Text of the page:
Oregon Right to Life sues mandate that it cover abortion in its health insurance plan

Today Oregon Right to Life (“ORTL”) sued for relief from Oregon’s requirement (the “Mandate”) that ORTL provide coverage in its employee health-insurance plan for abortion. The Mandate violates ORTL’s religious liberty protected by the First Amendment of the U.S. Constitution.

The Mandate was enacted in 2017 as the Reproductive Health Equity Act (“RHEA”). It is like California’s abortion-coverage mandate. Federal courts recently held that California’s mandate violates the religious liberty of objecting churches under the Supreme Court’s Fulton v. City of Philadelphia (2021) decision.

ORTL likewise challenges Oregon’s Mandate under Fulton’s analysis. Under Fulton, if the government allows exceptions to laws burdening religious belief, the government must show a “compelling” reason for not also allowing exceptions for religious objectors. In Fulton and the California church cases, the courts held that there was no compelling reason to deny exceptions for the religious objectors.

“As a pro-life organization, no one questions that we hold deep moral objections to abortion,” said ORTL executive director Lois Anderson. “We are only asking for what every American expects, to be free to live according to our conscience and operate our organization according to our sincerely held belief that unborn human beings deserve protection from the violence of abortion.”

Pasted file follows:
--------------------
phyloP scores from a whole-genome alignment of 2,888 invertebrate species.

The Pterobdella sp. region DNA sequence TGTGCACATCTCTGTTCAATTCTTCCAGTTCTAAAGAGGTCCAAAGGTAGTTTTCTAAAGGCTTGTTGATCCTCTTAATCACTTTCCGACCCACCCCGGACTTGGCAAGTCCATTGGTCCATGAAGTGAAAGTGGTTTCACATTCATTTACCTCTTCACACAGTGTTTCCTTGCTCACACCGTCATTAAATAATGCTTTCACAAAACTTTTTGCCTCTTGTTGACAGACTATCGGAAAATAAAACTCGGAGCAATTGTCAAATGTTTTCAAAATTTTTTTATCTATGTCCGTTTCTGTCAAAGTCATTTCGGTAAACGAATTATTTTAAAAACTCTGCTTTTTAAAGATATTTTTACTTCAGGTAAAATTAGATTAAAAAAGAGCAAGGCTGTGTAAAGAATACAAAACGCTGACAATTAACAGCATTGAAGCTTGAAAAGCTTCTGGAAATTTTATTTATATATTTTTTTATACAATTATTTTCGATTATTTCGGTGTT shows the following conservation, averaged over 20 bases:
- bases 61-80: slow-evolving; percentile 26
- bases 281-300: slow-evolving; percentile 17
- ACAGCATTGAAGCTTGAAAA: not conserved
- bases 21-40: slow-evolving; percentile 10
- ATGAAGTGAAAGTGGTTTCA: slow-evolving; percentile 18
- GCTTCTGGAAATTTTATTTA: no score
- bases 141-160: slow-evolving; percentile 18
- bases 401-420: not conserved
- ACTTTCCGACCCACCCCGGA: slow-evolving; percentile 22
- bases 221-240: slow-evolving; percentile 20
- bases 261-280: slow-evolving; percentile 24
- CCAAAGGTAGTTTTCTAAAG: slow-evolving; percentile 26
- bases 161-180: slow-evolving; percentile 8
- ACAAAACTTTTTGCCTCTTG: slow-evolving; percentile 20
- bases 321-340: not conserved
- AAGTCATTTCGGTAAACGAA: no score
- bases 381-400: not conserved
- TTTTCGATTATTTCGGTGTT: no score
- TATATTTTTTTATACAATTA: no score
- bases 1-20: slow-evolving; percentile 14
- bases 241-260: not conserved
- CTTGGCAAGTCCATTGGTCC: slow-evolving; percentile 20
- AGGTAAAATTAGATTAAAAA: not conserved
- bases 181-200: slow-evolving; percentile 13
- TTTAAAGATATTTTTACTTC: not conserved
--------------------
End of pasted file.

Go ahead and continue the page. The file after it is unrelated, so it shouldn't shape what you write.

Because Oregon’s Mandate allows exceptions, Oregon must prove a compelling reason for not allowing ORTL an exception. But the courts have already rejected the reasons Oregon might assert as not compelling. For example, because ORTL’s employees agree with ORTL’s beliefs, Oregon has no compelling reason to require coverage since the employees don’t want it. So ORTL should get an exception.

James Bopp, Jr., of The Bopp Law Firm, PC, and counsel for ORTL, says: “Forcing pro-life Oregon Right to Life to fund abortion insurance is outrageous. Legislative testimony made ORTL and its opposition known to the legislature, but it didn’t care. Fortunately, the First Amendment protects ORTL. ORTL should get an exception from Oregon’s abortion-insurance mandate just as California churches recently got one from California’s abortion-insurance mandate.”

The Complaint is available here.


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